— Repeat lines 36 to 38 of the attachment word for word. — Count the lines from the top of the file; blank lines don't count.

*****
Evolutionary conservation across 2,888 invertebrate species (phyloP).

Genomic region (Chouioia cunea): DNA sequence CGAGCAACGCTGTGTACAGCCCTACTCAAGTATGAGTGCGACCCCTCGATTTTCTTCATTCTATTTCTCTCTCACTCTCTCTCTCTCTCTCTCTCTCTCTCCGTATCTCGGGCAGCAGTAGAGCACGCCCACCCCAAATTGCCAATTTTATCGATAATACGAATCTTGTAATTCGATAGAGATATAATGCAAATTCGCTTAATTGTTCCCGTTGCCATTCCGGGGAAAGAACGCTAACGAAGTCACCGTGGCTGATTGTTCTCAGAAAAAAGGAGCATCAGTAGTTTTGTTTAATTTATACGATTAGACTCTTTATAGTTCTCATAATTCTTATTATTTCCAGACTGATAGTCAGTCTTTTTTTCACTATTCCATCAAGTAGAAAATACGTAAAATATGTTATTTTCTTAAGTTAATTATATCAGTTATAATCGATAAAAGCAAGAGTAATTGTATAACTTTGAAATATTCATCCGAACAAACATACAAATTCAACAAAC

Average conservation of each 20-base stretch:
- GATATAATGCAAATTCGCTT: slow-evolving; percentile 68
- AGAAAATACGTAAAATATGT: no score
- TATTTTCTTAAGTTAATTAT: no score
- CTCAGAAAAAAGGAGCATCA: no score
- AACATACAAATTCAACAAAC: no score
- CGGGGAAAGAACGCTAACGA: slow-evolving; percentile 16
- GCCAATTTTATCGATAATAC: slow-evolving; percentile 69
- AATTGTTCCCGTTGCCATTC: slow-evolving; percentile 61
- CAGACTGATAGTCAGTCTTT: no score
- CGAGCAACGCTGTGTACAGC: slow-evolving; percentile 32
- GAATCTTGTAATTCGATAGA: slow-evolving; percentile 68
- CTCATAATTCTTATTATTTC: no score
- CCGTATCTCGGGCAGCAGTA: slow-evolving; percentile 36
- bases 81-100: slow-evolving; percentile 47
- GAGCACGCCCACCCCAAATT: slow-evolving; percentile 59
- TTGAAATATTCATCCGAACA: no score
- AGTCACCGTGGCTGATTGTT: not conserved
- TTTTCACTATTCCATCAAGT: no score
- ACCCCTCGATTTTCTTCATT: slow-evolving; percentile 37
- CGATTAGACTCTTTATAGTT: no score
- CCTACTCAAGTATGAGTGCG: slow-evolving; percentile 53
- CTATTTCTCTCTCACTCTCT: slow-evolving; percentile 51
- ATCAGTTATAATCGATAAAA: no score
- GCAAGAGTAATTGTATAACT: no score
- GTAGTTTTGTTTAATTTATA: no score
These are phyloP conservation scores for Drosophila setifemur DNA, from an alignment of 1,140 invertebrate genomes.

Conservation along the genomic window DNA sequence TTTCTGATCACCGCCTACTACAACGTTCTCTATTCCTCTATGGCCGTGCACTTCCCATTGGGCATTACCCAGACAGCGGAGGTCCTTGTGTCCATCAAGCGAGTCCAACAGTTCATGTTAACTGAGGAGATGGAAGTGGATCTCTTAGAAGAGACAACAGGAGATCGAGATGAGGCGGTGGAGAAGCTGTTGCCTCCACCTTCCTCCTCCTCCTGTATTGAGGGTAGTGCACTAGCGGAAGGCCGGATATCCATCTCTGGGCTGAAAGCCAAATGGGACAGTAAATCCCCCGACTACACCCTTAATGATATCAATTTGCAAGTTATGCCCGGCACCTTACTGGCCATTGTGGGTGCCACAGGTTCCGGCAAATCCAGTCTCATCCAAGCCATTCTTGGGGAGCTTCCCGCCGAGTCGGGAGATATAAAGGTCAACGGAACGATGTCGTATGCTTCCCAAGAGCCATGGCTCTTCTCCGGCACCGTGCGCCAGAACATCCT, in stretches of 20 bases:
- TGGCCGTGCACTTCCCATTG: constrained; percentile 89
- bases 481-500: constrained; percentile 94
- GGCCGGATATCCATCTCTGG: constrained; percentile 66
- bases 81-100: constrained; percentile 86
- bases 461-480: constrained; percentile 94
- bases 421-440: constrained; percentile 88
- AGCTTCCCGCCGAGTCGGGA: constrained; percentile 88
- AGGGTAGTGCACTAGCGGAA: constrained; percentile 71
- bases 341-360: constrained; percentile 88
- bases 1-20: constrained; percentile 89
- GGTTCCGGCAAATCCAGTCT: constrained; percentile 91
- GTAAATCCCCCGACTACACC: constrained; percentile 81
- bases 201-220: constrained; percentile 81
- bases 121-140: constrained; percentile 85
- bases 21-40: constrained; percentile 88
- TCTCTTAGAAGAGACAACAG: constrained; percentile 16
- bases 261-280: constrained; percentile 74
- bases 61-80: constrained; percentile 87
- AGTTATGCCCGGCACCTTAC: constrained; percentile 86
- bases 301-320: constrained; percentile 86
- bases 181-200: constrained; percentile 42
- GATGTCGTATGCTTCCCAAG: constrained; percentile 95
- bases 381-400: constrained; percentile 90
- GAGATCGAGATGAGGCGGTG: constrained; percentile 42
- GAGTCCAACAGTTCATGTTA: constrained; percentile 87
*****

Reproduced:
- bases 421-440: constrained; percentile 88
- AGCTTCCCGCCGAGTCGGGA: constrained; percentile 88
- AGGGTAGTGCACTAGCGGAA: constrained; percentile 71